"You think you know who you are at some point in your high school career, but then you realize, looking back, you actually changed so much," Ngo said. "You're just going to keep on changing but that's the point of high school. It's to find who you are, take all the experiences and lessons you've learned to shape who you are now and who you'll become in the future."

Brandon Nguyen — Worcester Technical High School

Valedictorian Brandon Nguyen speaks during the 2024 Worcester Technical High School commencement ceremony at the DCU Center.
Valedictorian Brandon Nguyen speaks during the 2024 Worcester Technical High School commencement ceremony at the DCU Center.

Brandon Nguyen said his main message to his fellow graduates from Worcester Technical High School was to "live in the present." Nguyen, who is from Worcester but has roots in Vietnam, will attend Johns Hopkins University with a major in chemical and biomolecular engineering.

As a freshman at Worcester Tech in the middle of a pandemic, he explored shops online, which was not ideal, he said.

"I felt super disconnected from my peers, teachers and community at school," he said. "So, when we explored shops online, it wasn't the true experience of how exploring (how) the shops really work. It was difficult in January when we had to make a decision on what to choose."

Throughout his four years at Worcester Technical High School, Nguyen excelled academically, maintaining high honors in advanced placement and dual enrollment courses. In addition to his academic achievements, Nguyen also graduated with a trade certificate in hospitality management. He chose engineering and joined Worcester Tech's robotics team.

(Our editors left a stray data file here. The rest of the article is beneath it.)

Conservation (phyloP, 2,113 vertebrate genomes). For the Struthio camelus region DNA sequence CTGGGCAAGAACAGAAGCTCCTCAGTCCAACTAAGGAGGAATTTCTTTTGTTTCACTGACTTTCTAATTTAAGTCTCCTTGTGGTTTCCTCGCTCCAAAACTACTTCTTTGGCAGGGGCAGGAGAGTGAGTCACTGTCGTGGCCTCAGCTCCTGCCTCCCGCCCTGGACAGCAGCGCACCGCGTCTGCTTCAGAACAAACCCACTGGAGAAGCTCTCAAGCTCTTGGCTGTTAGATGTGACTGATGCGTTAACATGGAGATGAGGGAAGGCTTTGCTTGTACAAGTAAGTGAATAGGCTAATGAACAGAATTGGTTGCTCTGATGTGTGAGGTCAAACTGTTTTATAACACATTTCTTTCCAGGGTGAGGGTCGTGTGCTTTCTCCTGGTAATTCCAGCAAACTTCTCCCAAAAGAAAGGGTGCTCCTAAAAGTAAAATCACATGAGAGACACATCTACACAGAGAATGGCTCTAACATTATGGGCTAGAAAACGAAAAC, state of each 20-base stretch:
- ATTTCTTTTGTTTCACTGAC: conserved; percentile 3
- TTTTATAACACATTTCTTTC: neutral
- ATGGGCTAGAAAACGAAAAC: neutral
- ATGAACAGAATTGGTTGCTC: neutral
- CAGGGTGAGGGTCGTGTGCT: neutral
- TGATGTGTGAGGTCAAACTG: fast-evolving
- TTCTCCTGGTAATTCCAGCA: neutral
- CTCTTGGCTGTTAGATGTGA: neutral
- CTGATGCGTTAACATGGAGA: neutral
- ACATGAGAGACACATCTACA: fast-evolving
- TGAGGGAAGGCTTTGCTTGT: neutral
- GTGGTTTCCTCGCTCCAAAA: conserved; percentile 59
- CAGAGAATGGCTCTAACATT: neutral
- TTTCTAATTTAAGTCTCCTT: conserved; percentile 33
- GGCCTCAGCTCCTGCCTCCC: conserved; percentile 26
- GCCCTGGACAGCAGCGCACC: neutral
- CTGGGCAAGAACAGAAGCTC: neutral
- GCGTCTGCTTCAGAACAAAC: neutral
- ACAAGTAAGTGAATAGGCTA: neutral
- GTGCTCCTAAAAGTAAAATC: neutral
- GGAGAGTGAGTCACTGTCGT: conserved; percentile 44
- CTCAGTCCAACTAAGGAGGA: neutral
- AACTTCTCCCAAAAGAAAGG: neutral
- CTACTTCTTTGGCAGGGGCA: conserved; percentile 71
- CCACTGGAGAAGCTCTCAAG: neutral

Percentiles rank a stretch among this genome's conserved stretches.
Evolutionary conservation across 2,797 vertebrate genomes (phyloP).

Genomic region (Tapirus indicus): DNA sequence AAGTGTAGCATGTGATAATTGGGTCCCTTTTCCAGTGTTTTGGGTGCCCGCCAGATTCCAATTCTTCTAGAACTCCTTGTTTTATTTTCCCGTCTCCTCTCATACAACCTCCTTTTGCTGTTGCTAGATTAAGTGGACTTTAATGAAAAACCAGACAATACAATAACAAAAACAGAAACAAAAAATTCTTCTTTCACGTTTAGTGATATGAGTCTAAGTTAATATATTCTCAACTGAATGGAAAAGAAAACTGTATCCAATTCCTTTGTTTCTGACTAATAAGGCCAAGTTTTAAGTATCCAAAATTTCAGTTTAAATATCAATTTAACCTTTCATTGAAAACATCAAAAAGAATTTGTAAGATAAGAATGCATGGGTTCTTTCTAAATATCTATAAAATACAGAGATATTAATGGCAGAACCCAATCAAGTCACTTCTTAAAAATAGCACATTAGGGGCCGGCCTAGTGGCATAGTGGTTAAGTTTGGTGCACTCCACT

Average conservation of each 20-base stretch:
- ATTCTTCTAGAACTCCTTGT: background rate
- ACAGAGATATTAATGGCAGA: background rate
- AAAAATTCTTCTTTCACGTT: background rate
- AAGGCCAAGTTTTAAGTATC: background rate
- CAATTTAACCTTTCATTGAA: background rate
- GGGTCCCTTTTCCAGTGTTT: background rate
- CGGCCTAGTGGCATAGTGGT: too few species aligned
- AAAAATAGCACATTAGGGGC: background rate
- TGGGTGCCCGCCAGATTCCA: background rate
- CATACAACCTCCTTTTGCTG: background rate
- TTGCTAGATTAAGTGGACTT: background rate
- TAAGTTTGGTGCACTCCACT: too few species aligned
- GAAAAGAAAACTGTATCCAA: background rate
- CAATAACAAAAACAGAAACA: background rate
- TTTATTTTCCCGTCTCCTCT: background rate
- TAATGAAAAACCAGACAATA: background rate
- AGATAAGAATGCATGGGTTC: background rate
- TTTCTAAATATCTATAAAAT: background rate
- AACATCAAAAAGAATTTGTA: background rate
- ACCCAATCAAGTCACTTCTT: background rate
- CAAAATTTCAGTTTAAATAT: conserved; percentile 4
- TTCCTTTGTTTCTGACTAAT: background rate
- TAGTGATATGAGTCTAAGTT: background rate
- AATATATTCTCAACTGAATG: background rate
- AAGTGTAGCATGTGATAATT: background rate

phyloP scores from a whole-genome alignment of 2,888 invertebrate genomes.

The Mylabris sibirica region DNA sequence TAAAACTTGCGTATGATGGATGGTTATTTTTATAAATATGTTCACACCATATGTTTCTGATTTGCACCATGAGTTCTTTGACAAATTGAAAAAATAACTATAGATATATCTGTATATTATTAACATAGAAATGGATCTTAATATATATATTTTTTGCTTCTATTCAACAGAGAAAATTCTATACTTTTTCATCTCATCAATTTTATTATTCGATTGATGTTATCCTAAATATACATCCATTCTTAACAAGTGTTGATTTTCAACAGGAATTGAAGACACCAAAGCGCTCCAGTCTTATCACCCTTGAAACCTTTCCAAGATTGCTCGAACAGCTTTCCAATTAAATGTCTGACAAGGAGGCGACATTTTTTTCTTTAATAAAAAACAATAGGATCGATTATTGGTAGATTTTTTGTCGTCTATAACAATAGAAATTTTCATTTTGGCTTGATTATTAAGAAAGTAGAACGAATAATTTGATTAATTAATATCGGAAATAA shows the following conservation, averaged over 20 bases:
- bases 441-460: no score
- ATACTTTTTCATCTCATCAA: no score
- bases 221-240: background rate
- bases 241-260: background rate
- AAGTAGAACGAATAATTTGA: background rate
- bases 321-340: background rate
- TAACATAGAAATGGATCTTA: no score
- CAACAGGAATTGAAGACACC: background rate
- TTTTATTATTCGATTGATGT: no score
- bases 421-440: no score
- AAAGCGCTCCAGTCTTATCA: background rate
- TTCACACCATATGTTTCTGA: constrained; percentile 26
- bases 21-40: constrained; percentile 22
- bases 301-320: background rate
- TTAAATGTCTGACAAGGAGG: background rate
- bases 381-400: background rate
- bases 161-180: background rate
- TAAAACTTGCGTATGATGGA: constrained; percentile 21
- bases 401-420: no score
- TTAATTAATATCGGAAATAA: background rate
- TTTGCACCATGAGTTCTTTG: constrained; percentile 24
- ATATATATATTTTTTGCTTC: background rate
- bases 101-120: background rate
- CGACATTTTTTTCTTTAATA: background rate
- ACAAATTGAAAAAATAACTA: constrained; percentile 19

"I visited the robotics shop a lot in high school because I had friends on the robotics team," Nguyen said. "I got interested in the field after one of the teachers walked me through the different career paths and majors involved with engineering."

Throughout his time at Worcester Technical High School, Nguyen learned a variety of skills. He worked in the Skyline Bistro for three years, rotating between server, busser, cashier and host roles. He also worked in an unpaid internship as the events administrator for his high school.

"My message in my speech was to live in the present because oftentimes I just see everyone saying how much they can't wait to (get high school) over with," Nguyen said. "They're always thinking about the future and they can't enjoy the present, I think."

Estefany Sanchez-Carranza — Claremont Academy

Estefany Sanchez-Carranza, originally from Virginia, moved to Worcester at a young age. She said she was proud all her hard work paid off after being named her class' valedictorian.